Dawgs will be tested away from home next season

In a few months, Georgia will begin to explore life in the world of college basketball without the services of Kentavious Caldwell-Pope, who was recently selected 8th overall by the Detroit Pistons in this year’s NBA draft. Losing the SEC’s Player of the Year would be a detrimental blow to any team in the league’s roster; however, Coach Mark Fox’s Bulldogs will have to adapt and find additional scoring while navigating through a 2013-2014 schedule that contains a number of difficult games that will be played outside of Athens.

Just before Thanksgiving, the Dawgs will take part in the 2013 Charleston Classic, where they start off with an opening round game against the Davidson Wilcats – a team that reached the second round of last season’s NCAA tournament. Depending on the outcome of that game, UGA will play either Clemson or Temple – schools that both boast a strong basketball pedigree.

Some time in December (the exact date has yet to be determined), Georgia will venture to Boulder, CO to play another team that reached the second round of last year’s Big Dance – the Colorado Buffaloes. The Buffs return all five starters from last year’s team, earning them a preseason #11 ranking by Sports Illustrated.

In conference play, UGA will face Florida, Tennessee and Kentucky just once each, respectively. Unfortunately for Coach Fox, all three of those contests will be played on the opposing team’s court.

At this point, it’s hard to predict how this upcoming Georgia basketball team will perform without KCP on the court. More than likely, Fox will rely heavily on sophomores Charles Mann, Kenny Gaines and Brandon Morris to supplement the scoring load that Pope shouldered last season.

One thing is for sure though, this bunch will be tested regularly on the road.


9 thoughts on “Dawgs will be tested away from home next season

  1. Welcome back Hoop. I don’t know if he will score much, but my eyes bugged out when I saw that Marcus Thornton tied Juwan Parker for highest vertical jump (40 inches). This suggests that Marcus finally has good wheels and I’m hoping for drastic improvement in all phases of his game. One thing is certain at this point: Fox is pretty optimistic about this team. Let us all hope that this optimism is not misguided because with only one senior (Donte) and one scholarship to give this year, these guys had better learn to play.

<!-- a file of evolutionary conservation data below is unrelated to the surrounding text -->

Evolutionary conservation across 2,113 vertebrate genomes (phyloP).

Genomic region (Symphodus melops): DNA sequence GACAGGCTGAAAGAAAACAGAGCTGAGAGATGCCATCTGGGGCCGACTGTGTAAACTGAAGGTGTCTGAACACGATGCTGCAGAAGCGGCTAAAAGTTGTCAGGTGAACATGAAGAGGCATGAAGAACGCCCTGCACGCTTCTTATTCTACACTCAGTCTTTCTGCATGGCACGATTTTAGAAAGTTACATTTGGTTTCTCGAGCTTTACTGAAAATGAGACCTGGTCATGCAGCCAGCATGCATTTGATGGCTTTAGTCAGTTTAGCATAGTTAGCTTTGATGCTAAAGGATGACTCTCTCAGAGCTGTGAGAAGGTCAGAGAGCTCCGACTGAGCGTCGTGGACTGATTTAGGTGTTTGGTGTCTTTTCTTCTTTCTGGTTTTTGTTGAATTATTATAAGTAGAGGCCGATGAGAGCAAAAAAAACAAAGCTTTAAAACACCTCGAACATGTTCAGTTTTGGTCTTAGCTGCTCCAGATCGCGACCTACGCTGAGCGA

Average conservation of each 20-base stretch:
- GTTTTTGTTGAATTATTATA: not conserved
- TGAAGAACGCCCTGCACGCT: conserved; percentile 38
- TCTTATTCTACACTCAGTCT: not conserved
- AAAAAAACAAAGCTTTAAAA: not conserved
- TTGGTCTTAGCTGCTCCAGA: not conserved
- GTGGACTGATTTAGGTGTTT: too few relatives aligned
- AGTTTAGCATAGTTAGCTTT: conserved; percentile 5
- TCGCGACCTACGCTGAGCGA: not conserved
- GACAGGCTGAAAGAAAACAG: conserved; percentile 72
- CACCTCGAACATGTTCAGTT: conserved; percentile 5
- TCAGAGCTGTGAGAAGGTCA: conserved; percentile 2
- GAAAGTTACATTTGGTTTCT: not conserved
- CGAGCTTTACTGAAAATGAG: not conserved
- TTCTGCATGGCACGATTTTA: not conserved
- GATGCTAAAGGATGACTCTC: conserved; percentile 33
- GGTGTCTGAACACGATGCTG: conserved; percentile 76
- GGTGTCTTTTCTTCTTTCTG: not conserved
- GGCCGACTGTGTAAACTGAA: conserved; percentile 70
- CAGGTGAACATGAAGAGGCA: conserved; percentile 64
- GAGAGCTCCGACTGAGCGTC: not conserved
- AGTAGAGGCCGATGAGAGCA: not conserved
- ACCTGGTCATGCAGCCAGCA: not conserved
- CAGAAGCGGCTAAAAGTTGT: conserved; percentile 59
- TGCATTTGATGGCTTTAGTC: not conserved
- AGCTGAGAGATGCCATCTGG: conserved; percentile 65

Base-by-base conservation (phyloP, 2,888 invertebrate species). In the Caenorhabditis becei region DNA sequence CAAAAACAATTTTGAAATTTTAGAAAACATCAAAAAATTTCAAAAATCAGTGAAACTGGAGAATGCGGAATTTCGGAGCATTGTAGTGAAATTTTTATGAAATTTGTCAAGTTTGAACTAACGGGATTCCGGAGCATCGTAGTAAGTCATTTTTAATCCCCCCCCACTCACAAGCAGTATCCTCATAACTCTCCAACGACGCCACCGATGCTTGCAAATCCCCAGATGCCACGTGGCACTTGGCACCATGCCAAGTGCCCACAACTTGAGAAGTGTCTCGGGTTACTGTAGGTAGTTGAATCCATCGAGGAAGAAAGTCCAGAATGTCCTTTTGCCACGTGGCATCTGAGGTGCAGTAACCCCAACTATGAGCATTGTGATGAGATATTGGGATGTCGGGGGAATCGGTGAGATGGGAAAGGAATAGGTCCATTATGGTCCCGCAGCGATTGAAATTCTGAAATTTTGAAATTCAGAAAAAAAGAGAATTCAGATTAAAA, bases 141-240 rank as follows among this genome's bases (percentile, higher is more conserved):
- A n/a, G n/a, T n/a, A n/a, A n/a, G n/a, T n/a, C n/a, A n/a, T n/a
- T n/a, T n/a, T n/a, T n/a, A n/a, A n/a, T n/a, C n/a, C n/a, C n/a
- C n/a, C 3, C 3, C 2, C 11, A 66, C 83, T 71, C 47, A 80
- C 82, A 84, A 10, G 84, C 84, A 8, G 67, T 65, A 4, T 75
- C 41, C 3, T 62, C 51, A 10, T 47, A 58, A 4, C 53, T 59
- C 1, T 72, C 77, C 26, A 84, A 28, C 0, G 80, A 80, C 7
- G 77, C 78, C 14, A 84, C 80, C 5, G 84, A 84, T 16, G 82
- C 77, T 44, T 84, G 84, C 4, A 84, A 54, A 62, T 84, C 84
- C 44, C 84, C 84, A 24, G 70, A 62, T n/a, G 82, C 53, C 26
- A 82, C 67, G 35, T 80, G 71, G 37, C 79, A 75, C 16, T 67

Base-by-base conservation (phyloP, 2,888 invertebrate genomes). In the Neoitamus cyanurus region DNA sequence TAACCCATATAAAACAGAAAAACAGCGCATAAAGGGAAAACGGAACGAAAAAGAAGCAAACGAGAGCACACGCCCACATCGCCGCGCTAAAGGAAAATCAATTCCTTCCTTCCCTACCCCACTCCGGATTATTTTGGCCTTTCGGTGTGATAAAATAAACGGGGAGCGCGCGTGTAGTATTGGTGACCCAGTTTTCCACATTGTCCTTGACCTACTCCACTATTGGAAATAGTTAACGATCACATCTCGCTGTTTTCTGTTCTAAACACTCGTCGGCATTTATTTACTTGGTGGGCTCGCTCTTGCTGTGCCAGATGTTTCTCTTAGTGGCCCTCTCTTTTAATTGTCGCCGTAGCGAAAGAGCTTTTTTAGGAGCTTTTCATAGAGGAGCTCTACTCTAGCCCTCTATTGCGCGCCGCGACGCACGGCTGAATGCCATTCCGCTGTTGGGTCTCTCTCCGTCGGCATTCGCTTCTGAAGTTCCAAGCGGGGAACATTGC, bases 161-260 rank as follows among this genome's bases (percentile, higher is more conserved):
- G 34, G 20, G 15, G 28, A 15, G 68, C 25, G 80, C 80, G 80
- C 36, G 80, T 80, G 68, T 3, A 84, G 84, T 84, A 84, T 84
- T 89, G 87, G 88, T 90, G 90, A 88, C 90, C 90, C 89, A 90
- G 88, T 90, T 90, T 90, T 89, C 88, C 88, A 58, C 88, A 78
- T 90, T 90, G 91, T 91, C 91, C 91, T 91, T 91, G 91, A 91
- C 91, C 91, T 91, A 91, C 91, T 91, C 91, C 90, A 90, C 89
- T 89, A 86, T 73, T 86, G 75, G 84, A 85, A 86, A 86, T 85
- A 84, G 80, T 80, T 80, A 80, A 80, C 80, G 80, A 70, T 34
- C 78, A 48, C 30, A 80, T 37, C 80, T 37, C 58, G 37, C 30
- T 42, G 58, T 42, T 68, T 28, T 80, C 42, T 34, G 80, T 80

1. I think that the problem was that he didn’t have those kind of springs. I watched him carefully what little he played last year and the year before and he was moving like a guy with a painful knee injury. We will see what we will see, but I’m hoping for the best.


  2. Thanks for your posts Hoops. Always look forward to new ones. What, IYO, is the state of our program? I feel pretty good about the players we have in but after this latest recruiting snubfest, I can’t help but feel that recruits see our program as a “dead man walking” so to speak, and are avoiding us like the plague. Our incoming class for this year and the class for next year (so far) seem to really take a dip from our freshman class from last year. I really like Fox, but I’m afraid he’s going to have to have a season as good or better than last years-without our only star from last year-in order to stave off the axe.


    1. You are right about recruiting – this year’s freshman and the commits thus far for next year certainly aren’t turning many heads.

      I would say – other than KCP, of course – that Coach Fox’s program attracts recruits in the two- to three-star range.

      Most of the state’s top talent for this year have already committed during the early signing period, and not a one of them picked UGA (in fact, I just read that a kid signed with Missouri over UGA this morning).

      Fox has yet to land a dominant big man, and his inability to do so may ultimately lead to his unraveling at Georgia.

      It’s hard to envision this year’s team winning as many conference games as last year’s, considering the loss of Pope.


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